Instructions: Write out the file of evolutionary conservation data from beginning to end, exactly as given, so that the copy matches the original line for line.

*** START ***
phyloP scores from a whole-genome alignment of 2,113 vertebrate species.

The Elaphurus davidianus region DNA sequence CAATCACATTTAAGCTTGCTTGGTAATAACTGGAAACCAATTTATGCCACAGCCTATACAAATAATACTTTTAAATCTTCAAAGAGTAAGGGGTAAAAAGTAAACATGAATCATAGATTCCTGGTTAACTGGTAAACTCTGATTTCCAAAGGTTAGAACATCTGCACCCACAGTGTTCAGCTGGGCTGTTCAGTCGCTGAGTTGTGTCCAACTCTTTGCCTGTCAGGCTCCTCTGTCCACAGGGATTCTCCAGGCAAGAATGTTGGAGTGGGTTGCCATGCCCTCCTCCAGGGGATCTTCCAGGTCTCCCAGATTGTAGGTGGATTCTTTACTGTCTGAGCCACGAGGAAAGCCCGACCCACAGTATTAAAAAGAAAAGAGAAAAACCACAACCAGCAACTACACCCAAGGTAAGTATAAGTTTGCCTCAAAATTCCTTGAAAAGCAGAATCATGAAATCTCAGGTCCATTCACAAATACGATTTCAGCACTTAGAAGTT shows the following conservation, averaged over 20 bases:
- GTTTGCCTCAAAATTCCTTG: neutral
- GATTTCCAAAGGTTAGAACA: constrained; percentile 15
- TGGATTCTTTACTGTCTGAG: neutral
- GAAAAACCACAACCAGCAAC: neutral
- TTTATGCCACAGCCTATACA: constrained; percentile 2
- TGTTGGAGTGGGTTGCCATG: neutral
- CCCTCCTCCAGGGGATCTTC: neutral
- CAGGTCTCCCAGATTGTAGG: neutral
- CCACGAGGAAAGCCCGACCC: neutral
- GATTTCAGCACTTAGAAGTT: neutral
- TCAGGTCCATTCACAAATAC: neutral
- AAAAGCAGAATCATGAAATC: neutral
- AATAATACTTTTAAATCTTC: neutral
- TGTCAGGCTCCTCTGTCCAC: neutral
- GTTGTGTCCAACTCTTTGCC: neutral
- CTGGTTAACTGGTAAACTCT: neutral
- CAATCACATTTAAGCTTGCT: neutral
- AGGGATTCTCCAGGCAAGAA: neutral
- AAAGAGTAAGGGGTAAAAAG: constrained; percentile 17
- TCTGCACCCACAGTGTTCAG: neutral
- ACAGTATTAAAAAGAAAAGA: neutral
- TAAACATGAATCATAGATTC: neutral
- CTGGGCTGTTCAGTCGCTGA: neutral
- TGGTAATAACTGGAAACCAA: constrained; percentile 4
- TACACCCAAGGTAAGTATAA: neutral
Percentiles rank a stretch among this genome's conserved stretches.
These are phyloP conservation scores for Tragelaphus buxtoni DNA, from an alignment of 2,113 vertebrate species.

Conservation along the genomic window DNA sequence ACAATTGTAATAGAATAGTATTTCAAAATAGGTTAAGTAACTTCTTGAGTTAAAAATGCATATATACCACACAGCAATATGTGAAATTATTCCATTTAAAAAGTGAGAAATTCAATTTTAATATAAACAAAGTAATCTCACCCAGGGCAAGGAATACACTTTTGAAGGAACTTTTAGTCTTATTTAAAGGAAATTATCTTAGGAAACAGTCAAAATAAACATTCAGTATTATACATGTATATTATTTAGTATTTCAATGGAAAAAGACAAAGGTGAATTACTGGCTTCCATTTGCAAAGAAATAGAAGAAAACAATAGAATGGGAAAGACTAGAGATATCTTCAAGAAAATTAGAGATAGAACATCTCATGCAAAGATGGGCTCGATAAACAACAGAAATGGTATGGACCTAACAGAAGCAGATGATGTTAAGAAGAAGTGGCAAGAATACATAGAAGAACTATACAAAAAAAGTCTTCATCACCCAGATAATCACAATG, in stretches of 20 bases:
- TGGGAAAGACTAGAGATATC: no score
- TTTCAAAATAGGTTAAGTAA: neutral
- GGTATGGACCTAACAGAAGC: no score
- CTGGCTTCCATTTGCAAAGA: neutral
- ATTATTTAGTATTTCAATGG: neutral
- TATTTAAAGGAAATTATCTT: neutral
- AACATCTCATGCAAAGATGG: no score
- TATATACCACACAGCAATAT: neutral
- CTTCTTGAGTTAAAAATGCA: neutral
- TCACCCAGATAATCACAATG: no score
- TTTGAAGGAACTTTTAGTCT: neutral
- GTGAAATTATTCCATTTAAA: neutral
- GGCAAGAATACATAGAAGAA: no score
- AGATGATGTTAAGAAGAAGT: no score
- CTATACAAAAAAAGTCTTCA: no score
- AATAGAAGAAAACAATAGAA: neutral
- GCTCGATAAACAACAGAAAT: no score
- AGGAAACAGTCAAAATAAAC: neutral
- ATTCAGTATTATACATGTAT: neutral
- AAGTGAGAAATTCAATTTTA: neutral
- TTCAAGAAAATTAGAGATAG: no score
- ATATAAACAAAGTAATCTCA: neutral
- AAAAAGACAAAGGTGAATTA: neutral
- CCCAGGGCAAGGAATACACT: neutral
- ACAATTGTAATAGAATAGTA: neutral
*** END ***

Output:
phyloP scores from a whole-genome alignment of 2,113 vertebrate species.

The Elaphurus davidianus region DNA sequence CAATCACATTTAAGCTTGCTTGGTAATAACTGGAAACCAATTTATGCCACAGCCTATACAAATAATACTTTTAAATCTTCAAAGAGTAAGGGGTAAAAAGTAAACATGAATCATAGATTCCTGGTTAACTGGTAAACTCTGATTTCCAAAGGTTAGAACATCTGCACCCACAGTGTTCAGCTGGGCTGTTCAGTCGCTGAGTTGTGTCCAACTCTTTGCCTGTCAGGCTCCTCTGTCCACAGGGATTCTCCAGGCAAGAATGTTGGAGTGGGTTGCCATGCCCTCCTCCAGGGGATCTTCCAGGTCTCCCAGATTGTAGGTGGATTCTTTACTGTCTGAGCCACGAGGAAAGCCCGACCCACAGTATTAAAAAGAAAAGAGAAAAACCACAACCAGCAACTACACCCAAGGTAAGTATAAGTTTGCCTCAAAATTCCTTGAAAAGCAGAATCATGAAATCTCAGGTCCATTCACAAATACGATTTCAGCACTTAGAAGTT shows the following conservation, averaged over 20 bases:
- GTTTGCCTCAAAATTCCTTG: neutral
- GATTTCCAAAGGTTAGAACA: constrained; percentile 15
- TGGATTCTTTACTGTCTGAG: neutral
- GAAAAACCACAACCAGCAAC: neutral
- TTTATGCCACAGCCTATACA: constrained; percentile 2
- TGTTGGAGTGGGTTGCCATG: neutral
- CCCTCCTCCAGGGGATCTTC: neutral
- CAGGTCTCCCAGATTGTAGG: neutral
- CCACGAGGAAAGCCCGACCC: neutral
- GATTTCAGCACTTAGAAGTT: neutral
- TCAGGTCCATTCACAAATAC: neutral
- AAAAGCAGAATCATGAAATC: neutral
- AATAATACTTTTAAATCTTC: neutral
- TGTCAGGCTCCTCTGTCCAC: neutral
- GTTGTGTCCAACTCTTTGCC: neutral
- CTGGTTAACTGGTAAACTCT: neutral
- CAATCACATTTAAGCTTGCT: neutral
- AGGGATTCTCCAGGCAAGAA: neutral
- AAAGAGTAAGGGGTAAAAAG: constrained; percentile 17
- TCTGCACCCACAGTGTTCAG: neutral
- ACAGTATTAAAAAGAAAAGA: neutral
- TAAACATGAATCATAGATTC: neutral
- CTGGGCTGTTCAGTCGCTGA: neutral
- TGGTAATAACTGGAAACCAA: constrained; percentile 4
- TACACCCAAGGTAAGTATAA: neutral
Percentiles rank a stretch among this genome's conserved stretches.
These are phyloP conservation scores for Tragelaphus buxtoni DNA, from an alignment of 2,113 vertebrate species.

Conservation along the genomic window DNA sequence ACAATTGTAATAGAATAGTATTTCAAAATAGGTTAAGTAACTTCTTGAGTTAAAAATGCATATATACCACACAGCAATATGTGAAATTATTCCATTTAAAAAGTGAGAAATTCAATTTTAATATAAACAAAGTAATCTCACCCAGGGCAAGGAATACACTTTTGAAGGAACTTTTAGTCTTATTTAAAGGAAATTATCTTAGGAAACAGTCAAAATAAACATTCAGTATTATACATGTATATTATTTAGTATTTCAATGGAAAAAGACAAAGGTGAATTACTGGCTTCCATTTGCAAAGAAATAGAAGAAAACAATAGAATGGGAAAGACTAGAGATATCTTCAAGAAAATTAGAGATAGAACATCTCATGCAAAGATGGGCTCGATAAACAACAGAAATGGTATGGACCTAACAGAAGCAGATGATGTTAAGAAGAAGTGGCAAGAATACATAGAAGAACTATACAAAAAAAGTCTTCATCACCCAGATAATCACAATG, in stretches of 20 bases:
- TGGGAAAGACTAGAGATATC: no score
- TTTCAAAATAGGTTAAGTAA: neutral
- GGTATGGACCTAACAGAAGC: no score
- CTGGCTTCCATTTGCAAAGA: neutral
- ATTATTTAGTATTTCAATGG: neutral
- TATTTAAAGGAAATTATCTT: neutral
- AACATCTCATGCAAAGATGG: no score
- TATATACCACACAGCAATAT: neutral
- CTTCTTGAGTTAAAAATGCA: neutral
- TCACCCAGATAATCACAATG: no score
- TTTGAAGGAACTTTTAGTCT: neutral
- GTGAAATTATTCCATTTAAA: neutral
- GGCAAGAATACATAGAAGAA: no score
- AGATGATGTTAAGAAGAAGT: no score
- CTATACAAAAAAAGTCTTCA: no score
- AATAGAAGAAAACAATAGAA: neutral
- GCTCGATAAACAACAGAAAT: no score
- AGGAAACAGTCAAAATAAAC: neutral
- ATTCAGTATTATACATGTAT: neutral
- AAGTGAGAAATTCAATTTTA: neutral
- TTCAAGAAAATTAGAGATAG: no score
- ATATAAACAAAGTAATCTCA: neutral
- AAAAAGACAAAGGTGAATTA: neutral
- CCCAGGGCAAGGAATACACT: neutral
- ACAATTGTAATAGAATAGTA: neutral